Faydra lowers the car window and chilly air whooshes in. The temp last night was in the low 20s. Pretty cold for Atlanta. She reaches behind the front seat of her partner’s brand new Subaru Forester and grabs one of the several ziplock freezer bags on the floor in back. It’s stuffed with gloves, two pairs of socks, a knit hat, deodorant, toothpaste, toothbrush, and several Nutri-Grain bars. She stops the SUV and reaches out of the window, handing the bag to a homeless man on the corner holding a please help sign. He thanks her.
“He’ll appreciate those warm socks more than a few dollars,” she says to me.
Faydra has a big heart. She volunteers. Delivers for Meals on Wheels. She’s been an Airbnb host for years now and takes her guests on private tours around Atlanta, providing them with maps to all the cool places. She makes sure they have everything they need to make their stay A-plus. When she hosts, she really hosts.
Out and about daily, she hands out lots of ziplock bags to people on corners with signs asking for help.
Me? I work from home. I don’t encounter many homeless people in my area. But if I did, I would so carry ziplock bags like Faydra does. With the essentials stuffed inside. It’s such a fine thing to do. She’s one of the good guys. That’s why she’s my bestie.
We’re not churchgoers. A church would probably explode if I stepped foot in it. But she and I share a natural spirituality that fuels many of our discussions. Don’t twist it now. We talk about silly things, too. All day long. But today we talk about giving to others. How right it is, as blessed as we’ve been, to help those less fortunate. And how that good karma always comes back.
I tell her how quickly my karma seems to comes back on me. Always. It’s worked that way all my life. At least, since I began to take notice of such things. Good and bad karma. It always comes back to me really fast.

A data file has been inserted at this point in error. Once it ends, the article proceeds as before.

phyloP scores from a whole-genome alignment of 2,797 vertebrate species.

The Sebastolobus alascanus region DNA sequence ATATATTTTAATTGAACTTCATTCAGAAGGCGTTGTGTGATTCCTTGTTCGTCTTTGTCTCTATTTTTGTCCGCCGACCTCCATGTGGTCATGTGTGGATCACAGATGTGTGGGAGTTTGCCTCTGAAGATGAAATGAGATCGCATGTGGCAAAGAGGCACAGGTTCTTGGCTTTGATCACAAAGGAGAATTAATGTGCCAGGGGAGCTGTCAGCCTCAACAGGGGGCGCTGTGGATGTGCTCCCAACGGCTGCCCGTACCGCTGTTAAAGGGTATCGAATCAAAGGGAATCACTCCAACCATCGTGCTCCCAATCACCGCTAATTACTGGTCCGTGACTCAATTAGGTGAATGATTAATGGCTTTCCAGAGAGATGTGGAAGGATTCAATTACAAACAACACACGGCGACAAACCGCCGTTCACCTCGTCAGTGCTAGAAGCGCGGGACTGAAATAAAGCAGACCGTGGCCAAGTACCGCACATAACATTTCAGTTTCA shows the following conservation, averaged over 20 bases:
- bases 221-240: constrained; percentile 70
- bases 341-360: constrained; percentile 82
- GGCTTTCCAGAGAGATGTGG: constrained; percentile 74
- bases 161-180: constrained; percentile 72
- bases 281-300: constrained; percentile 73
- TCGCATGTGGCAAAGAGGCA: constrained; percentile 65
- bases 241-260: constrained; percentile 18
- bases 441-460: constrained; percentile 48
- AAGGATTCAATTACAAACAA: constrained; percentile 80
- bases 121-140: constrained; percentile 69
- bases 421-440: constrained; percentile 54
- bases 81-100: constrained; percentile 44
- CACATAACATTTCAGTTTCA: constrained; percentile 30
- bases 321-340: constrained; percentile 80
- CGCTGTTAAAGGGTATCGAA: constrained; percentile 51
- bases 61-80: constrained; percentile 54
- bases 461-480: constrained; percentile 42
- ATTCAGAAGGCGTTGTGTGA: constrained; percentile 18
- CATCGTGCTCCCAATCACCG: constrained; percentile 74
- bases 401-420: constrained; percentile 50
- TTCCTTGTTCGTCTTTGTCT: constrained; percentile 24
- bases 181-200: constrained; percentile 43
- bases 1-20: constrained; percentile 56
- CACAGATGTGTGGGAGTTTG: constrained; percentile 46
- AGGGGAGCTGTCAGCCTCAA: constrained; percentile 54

I don’t do bad things. I think about it but I don’t indulge that side of myself. I’ve been known to say some nasty shit, though. You know how your mouth jumps ahead of your brain and foulness spews forth before you can catch it?
Sometimes before the last ugly word has even cleared my lips I’ve stubbed, tripped over, burned or dropped something on my big toe. Judgement for me, whether it’s reward or punishment, happens fast. I’ve always considered that a good thing.
Faydra told me about We Suki Suki in East Atlanta a couple of weeks ago so we go there for lunch. I’m not familiar with poke burri and choose a crab burrito for my initiation. Crab salad, cabbage, lettuce, cukes, avocado, eel sauce, wrapped in seaweed, I like all of that so this should be good. And it is. I only eat half of the burrito though, wrap the remainder in paper and house it in a neat little carton. I’ll knock off the other half after I get home. I know hubby won’t want any of it. The avocado and eel sauce will turn him off. It’s gonna be mine all mine. Yummy yummy.
Outside the eatery a homeless sister wearing a bright magenta hairpiece sits on a bench. She asks for food. I hesitate only slightly before handing over the little carton containing the other half of my crab burrito. I know she’s planted herself there to get the leftovers. I know she probably stole the cheap hair-piece from a beauty supply store. But girlfriend is on the street. How can I deny her?
Faydra and I are still chuckling over the crazy way life works when we step into Kaboodle. It’s a funky resale/retro boutique that I’ve heard about and the last place I should be after getting jacked up at the dentist just a few hours earlier. My bill was more than I anticipated so poking around Kaboodle now is not a good idea. And dammit. There it is. My kryptonite. A lovely crepe duster, fully lined and bursting with color. I’m weak and make the purchase. But I beat myself up about it all the way home.
A card from my cousin in New Orleans has arrived in the mail. Bless her heart. Her mother, my last surviving aunt, passed away just a few weeks ago and I assume that this is her belated holiday greeting card. A valiant attempt at some normalcy after the most important woman in her life has died.
But when I open the envelope it’s not a holiday card at all. It’s a thank you card. I helped in the preparations for the memorial service by selecting the photograph used for the program and designing a prayer card as well. The last thing I expected was payment. But Cuz has slipped a sweet little check inside. “A small token” she calls it.
It’s enough to cover the new duster I purchased, with a little something left over.
It took maybe five seconds to realize that this is my reward. I gave up my much anticipated crab burrito to the homeless woman with the magenta hair. And like I told Faydra, my karma comes back quickly. I call her right away and tell her about the check. We marvel over it for five whole minutes.
I know how silly this sounds to some people. Punishment and reward from some mysterious energy — invisible and untouchable. But I’m not asking you to accept it any more than I feel a need to explain it. For me and many others, it just is.